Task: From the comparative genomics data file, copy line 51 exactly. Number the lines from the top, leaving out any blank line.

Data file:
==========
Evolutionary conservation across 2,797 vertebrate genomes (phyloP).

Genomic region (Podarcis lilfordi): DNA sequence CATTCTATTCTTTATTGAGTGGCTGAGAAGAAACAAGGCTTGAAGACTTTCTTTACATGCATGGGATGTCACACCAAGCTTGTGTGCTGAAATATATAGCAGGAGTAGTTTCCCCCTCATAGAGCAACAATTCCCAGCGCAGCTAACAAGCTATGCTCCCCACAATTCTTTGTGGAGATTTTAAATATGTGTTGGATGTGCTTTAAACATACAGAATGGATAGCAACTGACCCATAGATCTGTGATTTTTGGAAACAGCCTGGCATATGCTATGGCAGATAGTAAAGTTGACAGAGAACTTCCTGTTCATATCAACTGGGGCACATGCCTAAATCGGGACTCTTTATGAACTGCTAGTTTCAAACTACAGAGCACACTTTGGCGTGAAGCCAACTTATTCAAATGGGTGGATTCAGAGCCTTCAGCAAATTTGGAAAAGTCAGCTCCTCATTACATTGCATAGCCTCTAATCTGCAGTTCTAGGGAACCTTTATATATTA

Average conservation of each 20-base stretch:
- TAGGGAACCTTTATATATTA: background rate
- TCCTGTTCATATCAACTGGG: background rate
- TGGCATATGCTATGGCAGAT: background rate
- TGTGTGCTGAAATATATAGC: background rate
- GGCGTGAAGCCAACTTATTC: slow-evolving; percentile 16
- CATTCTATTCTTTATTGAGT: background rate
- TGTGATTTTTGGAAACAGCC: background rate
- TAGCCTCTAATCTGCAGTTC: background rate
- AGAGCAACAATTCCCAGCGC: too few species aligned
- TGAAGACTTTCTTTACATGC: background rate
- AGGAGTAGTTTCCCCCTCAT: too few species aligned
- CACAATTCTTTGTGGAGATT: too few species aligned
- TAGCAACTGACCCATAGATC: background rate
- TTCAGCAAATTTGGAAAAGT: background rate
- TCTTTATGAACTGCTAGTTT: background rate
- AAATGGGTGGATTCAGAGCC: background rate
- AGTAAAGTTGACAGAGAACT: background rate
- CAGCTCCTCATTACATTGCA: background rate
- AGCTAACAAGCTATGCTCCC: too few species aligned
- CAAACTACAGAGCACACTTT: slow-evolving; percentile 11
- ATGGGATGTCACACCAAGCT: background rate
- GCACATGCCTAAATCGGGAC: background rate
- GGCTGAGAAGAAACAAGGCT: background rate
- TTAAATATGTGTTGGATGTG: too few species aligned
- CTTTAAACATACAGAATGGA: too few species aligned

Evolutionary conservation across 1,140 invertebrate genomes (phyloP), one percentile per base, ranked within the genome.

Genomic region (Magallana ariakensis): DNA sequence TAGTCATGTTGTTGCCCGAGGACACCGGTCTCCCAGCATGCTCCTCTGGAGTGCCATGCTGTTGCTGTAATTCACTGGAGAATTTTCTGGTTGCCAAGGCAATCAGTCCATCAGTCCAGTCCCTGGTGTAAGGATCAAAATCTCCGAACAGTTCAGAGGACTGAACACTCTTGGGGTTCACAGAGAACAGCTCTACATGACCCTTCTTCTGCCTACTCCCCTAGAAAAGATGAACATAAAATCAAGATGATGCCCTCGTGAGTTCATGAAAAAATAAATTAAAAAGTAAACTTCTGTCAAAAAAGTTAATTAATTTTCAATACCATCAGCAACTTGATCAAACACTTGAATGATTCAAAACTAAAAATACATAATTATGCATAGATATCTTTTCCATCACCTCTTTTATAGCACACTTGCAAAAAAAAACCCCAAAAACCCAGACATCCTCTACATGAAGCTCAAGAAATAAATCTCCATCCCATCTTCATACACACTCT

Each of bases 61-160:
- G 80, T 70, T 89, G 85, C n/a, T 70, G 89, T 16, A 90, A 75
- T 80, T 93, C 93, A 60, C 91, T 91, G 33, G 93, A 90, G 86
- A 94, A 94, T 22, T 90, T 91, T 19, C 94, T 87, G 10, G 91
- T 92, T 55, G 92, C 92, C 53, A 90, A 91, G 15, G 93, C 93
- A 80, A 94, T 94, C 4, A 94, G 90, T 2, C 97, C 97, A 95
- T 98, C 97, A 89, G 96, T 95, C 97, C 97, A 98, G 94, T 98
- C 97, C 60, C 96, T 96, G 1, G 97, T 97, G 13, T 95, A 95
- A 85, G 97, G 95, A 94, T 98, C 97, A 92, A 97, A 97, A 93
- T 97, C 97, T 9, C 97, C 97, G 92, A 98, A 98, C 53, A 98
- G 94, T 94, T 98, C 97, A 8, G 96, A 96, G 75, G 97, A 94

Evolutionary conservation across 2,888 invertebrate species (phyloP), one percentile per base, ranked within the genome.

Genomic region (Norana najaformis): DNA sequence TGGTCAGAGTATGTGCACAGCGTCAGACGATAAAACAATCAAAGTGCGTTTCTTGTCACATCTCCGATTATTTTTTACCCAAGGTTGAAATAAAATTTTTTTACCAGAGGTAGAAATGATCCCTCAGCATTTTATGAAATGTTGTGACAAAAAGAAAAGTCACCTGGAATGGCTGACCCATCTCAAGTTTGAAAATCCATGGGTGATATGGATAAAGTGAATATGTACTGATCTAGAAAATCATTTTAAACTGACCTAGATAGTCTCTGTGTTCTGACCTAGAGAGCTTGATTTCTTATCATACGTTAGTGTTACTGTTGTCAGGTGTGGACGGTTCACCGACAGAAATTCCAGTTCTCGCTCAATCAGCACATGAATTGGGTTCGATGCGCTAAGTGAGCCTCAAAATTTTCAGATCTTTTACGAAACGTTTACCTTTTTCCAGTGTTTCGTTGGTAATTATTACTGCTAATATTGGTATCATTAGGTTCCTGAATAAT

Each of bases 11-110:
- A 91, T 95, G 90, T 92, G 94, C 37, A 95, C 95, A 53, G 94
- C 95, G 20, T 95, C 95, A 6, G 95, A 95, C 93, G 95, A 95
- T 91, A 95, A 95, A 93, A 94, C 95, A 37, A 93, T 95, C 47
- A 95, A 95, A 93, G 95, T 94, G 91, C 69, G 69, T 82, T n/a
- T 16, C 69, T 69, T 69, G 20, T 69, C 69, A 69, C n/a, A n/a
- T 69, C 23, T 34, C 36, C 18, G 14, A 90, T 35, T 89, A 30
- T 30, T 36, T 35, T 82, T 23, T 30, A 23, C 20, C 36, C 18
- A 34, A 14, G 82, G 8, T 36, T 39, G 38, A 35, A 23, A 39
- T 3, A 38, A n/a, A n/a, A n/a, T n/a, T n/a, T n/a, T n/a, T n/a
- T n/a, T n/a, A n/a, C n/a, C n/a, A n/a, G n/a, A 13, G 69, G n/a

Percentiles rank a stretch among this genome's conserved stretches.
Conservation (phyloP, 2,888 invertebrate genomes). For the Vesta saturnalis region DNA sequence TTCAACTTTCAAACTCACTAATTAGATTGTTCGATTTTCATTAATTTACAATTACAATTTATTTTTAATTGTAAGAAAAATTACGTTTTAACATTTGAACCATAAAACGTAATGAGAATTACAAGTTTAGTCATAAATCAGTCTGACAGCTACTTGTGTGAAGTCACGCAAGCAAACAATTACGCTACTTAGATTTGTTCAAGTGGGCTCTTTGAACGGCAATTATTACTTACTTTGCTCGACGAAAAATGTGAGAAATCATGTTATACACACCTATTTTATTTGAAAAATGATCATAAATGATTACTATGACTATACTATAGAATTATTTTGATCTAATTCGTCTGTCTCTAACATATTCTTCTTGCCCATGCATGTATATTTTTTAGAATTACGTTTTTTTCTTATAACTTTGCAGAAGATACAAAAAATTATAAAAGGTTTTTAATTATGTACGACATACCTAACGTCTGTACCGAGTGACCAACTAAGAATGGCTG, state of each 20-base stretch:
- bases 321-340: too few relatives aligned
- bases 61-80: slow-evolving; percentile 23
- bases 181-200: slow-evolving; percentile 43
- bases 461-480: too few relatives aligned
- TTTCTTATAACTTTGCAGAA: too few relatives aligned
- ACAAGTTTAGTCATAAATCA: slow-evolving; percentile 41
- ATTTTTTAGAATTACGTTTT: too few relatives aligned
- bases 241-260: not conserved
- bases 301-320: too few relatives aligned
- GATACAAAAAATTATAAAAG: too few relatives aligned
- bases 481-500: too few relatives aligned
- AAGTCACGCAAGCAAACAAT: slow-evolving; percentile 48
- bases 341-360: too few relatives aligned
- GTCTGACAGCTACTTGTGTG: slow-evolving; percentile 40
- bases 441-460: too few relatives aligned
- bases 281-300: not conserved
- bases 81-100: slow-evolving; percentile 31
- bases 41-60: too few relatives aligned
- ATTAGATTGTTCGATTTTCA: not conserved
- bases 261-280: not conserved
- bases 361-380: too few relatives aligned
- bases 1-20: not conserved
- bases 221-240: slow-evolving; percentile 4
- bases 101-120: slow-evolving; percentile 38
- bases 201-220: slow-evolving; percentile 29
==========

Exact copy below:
- T 30, T 36, T 35, T 82, T 23, T 30, A 23, C 20, C 36, C 18